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Old 12-26-2019, 11:12 PM   #11 (permalink)
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The Accucraft 2 truck Climax uses a piston valve reverser, but the Westside #3 Heisler has proper Stephenson valve gear and is harder to converted to RC I have read. Most due to be very compact and harder to take apart to mount and hide servos, radio gear ect. My recomendation is to look into one of the 2 truck, 2 cylinder Shays or the 2 truck Climax. Mike
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Old 12-26-2019, 11:32 PM   #12 (permalink)
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Originally Posted by steamdriven View Post
So as I am looking at grades. Pretty much think going 1:20.3 rod colorado narrow guage not big like k-27 but more like the C-18, C-19 or mogul.
Curves planning to be 6ft radius minimum larger as transition.
Grades looking at max 1.5%. Is that reasonable for a rod locomtive with short (3-4) freight or 2 passenger cars especially if not RC.
With RC is switching posdible with live steam as above or best just let them run in a circle?
Is RC hard to add? I have sern a kit for a Ruby but wondered if adaptable to say the mogul or one of the consolidations.
I'm quite surprised no-one mentioned Jack Verducci, who runs/ran an extensive garden railroad quite prototypically using live steam - including all the switching.
Yes, you need r/c to make it work, and you need to fine-tune the loco throttles and learn how to manage the engine. I have had fun switching with a live steamer. Look into the RCS r/c throttles, which are knobs and shirt-pocket sized, yet DSM2 r/c compatible.
1/5% is easy, and small live steamers are just as powerful as the real ones. My EBT Mikado could start 11 hoppers on a 3% grade. It used lots of steam, but it was magnificent to see.

As was mentioned, it's going down hill where you need some finesse. With my C-19 I use the reversing lever (Johnson Bar) to slow/stop the loco, as a trailing throttle doesn't have a very positive (negative?) effect.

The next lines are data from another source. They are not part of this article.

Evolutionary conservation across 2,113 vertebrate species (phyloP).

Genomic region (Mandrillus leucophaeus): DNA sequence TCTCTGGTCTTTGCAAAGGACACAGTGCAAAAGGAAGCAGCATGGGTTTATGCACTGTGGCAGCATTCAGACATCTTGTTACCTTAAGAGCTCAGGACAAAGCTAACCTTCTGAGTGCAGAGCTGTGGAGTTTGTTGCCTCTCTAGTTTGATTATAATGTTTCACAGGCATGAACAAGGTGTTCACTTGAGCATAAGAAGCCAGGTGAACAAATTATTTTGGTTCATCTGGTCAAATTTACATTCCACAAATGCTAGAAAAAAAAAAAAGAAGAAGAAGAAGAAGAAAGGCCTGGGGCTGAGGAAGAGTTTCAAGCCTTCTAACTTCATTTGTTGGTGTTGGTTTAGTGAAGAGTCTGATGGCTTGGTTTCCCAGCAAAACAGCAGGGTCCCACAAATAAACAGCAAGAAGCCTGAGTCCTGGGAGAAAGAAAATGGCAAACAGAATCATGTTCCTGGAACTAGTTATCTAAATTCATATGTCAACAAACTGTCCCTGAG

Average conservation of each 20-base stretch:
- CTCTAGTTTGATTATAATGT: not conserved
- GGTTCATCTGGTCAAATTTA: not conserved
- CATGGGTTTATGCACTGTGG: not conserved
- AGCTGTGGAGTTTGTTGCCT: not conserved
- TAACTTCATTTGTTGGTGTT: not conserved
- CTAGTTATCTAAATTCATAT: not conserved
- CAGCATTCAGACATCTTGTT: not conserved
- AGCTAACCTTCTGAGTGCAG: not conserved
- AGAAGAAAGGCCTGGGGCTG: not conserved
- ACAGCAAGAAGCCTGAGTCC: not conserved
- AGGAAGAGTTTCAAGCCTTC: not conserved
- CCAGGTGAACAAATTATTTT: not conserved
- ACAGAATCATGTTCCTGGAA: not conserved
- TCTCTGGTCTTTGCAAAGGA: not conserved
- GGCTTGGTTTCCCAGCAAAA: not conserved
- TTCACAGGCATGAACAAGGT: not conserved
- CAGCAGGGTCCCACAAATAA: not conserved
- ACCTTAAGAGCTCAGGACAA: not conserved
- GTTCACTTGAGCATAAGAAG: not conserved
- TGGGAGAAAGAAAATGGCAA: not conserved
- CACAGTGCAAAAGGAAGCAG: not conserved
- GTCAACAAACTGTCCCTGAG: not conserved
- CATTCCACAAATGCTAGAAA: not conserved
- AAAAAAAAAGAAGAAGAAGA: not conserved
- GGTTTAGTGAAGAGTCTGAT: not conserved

As far as fitting r/c, it take practice. I would suggest reading lots of threads here about how to do it. There's no preset easy way.
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Old 12-27-2019, 12:25 AM   #13 (permalink)
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I can get pictures of that at the next steam up if you need to see them. There are high torque and even metal gear/water proof servos on the market, even in the micro size.
Mike, I'd be very interested in seeing those pictures, and I'd also like to know more about those high-torque servos! I'm currently running a two-cyl. Accu Shay with a single servo on the J-bar, and a three-cylinder manually which I'd like to convert.

TIA,

-GaryW2-
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Old 12-27-2019, 12:49 AM   #14 (permalink)
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Need my friend that does more RC related hobby stuff to chime in as he would know more on the servos. But a call to any good RC hobby shop, we have a couple in the Indianapolis area that have an awsome RC department, should answer servo questions. I am using mostly older Futaba full size servos in both my Pearse Earl and 0-4-0 Switcher. I will take plenty of pics when I do my Aster Climax. I will talk to the owner of the 2 truck Shay and see if he can bring it to the next steam up. He will be at the large Diamondhead steam up in a couple weeks. Not sure if he is taking that Shay there this year or not. On Shays or Marine engines with proper Stephenson valve gear, shifting the gear does take some balls on the servo, especially when everything is hot and not run in yet. This was also an issue on the real engines I have read in my books on them. The trick according to one hogger was the shift the gear to the other direction as the engine just came to a stop. This helped the die block slide in the expansion link vs waiting till the engine completely stopped. Use of stiff wire rods with ball and socket ends helps with flex when trying to shift valve gear. It does take some thought along with trial and error to find the right geometry when setting up servos sometimes. Mike the Aspie
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Old 12-27-2019, 11:17 AM   #15 (permalink)
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All I can say is that grade really affects our small (Even large) model steamers more then you would think.
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Old 12-27-2019, 11:29 AM   #16 (permalink)
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My mainline is a level loop, but the branchline running up to my steamup bays has a 2.5% grade. I also have a siding off the main as another place to steam up or to die for those who don't want to tackle the grade, but there is something very satisfying about the sound of a live steamer tackling the grade with a decent train in tow. I also arranged the sidings in my steamup yard based on the design of the iconic John Allen "Timesaver" switching puzzle. It's fun to switch with live steam, and running out of fuel or water adds a built-in time restriction for Timesaver operations. Having R/C helps but isn't absolutely necessary.